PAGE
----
Maybe Ramirez goes on to remain healthy the next few years, hits the snot out of the ball and makes everyone around Chavez Ravine lament having not tried to sign him to a long-term deal.
That's certainly the hope in Boston, where numerous sources are reporting the deal with the ex-Dodger free agent is now done. Fox Sports' Ken Rosenthal said it is a four-year deal for $88 million, with a fifth-year vesting option valued at another $22 million.
In what would be a stunning result to the
Ramirez was a different kind of cat. He could be gregarious and filled with charm one minute, and then withdrawn and almost sullen the next. The Dodgers mostly got a lot of the latter in 2014.
No doubt he was frustrated at not being able to sign his monster contract with the Dodgers, but that hardly justified retreating into almost his own little solar system. Certainly, you have to figure the Dodgers grew increasingly exasperated at his long list of injuries. And at some point wondered just how injured he was.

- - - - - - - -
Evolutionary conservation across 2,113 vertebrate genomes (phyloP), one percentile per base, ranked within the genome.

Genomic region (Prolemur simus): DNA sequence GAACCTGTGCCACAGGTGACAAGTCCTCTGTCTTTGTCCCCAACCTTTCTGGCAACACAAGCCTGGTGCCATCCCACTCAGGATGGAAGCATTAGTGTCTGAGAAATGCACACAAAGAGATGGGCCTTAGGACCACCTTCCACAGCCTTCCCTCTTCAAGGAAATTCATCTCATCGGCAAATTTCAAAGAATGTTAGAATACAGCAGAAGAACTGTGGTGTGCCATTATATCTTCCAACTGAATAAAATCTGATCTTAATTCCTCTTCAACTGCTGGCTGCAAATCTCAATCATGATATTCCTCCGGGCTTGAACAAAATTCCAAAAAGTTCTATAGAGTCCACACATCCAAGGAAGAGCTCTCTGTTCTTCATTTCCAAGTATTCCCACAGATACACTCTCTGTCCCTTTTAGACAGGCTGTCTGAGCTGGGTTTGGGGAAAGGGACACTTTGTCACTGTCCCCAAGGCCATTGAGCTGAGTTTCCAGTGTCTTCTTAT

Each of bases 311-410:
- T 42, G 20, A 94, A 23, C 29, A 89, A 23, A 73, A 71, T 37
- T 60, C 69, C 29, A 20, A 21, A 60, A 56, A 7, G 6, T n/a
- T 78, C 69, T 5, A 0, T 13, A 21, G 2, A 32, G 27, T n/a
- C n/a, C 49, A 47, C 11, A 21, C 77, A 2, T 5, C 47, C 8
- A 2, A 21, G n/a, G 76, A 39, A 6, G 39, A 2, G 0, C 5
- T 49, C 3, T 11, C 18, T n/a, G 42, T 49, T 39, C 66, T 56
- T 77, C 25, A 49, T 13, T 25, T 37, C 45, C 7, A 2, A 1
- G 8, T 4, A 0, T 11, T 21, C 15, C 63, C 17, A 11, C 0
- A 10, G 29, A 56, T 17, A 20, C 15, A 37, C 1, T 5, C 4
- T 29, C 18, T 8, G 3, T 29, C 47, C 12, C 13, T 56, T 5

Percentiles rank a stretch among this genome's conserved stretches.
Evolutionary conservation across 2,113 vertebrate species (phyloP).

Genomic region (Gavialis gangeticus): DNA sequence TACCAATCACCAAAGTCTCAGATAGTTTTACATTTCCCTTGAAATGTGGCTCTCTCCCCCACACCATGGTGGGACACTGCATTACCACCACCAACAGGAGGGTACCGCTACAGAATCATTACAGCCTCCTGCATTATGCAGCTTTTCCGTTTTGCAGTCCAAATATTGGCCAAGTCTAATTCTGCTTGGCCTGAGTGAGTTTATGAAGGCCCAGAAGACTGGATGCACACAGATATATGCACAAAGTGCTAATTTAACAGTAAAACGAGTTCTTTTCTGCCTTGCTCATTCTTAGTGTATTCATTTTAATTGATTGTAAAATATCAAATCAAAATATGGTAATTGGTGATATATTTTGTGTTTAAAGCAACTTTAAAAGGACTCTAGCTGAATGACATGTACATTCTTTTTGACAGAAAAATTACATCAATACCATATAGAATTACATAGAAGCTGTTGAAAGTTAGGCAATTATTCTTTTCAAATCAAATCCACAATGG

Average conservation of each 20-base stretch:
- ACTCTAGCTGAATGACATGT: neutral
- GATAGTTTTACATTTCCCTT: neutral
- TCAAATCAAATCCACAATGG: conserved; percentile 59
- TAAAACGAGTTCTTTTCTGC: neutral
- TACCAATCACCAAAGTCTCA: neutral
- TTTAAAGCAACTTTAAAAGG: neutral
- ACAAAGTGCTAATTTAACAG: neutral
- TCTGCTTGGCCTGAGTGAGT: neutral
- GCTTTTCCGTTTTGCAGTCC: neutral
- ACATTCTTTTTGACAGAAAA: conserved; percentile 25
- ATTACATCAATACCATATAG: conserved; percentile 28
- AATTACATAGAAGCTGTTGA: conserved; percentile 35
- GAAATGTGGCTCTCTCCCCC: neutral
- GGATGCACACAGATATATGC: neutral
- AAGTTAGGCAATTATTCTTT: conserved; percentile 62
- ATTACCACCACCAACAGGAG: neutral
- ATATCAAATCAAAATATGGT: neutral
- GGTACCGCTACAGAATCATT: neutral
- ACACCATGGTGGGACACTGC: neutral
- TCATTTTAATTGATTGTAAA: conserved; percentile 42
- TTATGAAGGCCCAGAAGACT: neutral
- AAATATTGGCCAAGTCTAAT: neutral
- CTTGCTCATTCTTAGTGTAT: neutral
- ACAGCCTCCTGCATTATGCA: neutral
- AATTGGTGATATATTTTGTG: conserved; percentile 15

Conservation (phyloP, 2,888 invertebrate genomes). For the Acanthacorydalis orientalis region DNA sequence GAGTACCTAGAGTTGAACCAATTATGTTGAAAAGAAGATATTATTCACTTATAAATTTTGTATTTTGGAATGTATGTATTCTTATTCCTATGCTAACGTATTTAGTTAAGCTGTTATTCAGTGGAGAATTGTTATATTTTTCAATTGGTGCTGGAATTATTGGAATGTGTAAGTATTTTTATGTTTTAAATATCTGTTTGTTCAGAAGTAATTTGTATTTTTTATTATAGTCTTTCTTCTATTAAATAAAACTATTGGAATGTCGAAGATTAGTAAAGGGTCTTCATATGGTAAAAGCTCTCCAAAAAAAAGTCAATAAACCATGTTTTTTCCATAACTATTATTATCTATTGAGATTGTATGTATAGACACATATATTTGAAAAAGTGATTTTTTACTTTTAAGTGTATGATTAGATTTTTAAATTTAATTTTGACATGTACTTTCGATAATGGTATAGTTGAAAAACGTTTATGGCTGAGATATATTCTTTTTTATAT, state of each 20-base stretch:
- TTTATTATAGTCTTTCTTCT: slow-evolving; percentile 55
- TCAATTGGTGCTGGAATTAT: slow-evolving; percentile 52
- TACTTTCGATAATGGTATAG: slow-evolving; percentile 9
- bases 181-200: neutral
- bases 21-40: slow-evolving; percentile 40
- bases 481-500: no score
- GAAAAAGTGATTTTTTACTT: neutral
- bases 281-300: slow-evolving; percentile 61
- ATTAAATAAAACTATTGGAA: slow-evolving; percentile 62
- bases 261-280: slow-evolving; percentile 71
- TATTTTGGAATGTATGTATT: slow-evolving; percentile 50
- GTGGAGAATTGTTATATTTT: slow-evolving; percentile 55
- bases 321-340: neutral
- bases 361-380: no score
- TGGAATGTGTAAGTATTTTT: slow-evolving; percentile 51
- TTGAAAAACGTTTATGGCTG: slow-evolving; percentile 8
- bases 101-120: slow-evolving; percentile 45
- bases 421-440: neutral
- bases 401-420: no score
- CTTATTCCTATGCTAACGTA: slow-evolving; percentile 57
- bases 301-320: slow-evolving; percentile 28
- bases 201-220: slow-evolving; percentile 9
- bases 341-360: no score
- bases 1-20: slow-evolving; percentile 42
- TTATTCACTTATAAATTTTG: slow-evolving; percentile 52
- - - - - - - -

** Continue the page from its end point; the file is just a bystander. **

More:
Yet Ramirez cannot be simply written off as some grand experiment gone awry. Quite the contrary, his time with the Dodgers was mostly a success. The trade for Ramirez was the first significant deal then-General Manager Ned Colletti made after the Dodgers were sold to the Guggenheim Baseball Management.
And it made a statement – ownership was here to win, cost be damned.
It set a tone and announced to fans the difficult years under
They backed up claims to immediately make the Dodgers better. It preceded the mega deal for
And it's not like when Ramirez played, he was some kind of complete disaster. In the 2 ½ seasons with the Dodgers, he hit .299 with 43 homers, 71 doubles and 31 steals in 278 games. He contributed to two division-winning teams.
Defensively he was trouble, and it’s unlikely he’ll end up at shortstop with the
Not a horrible deal.
The Dodgers now have to figure out what they’re going to do at shortstop, but their president of baseball operations,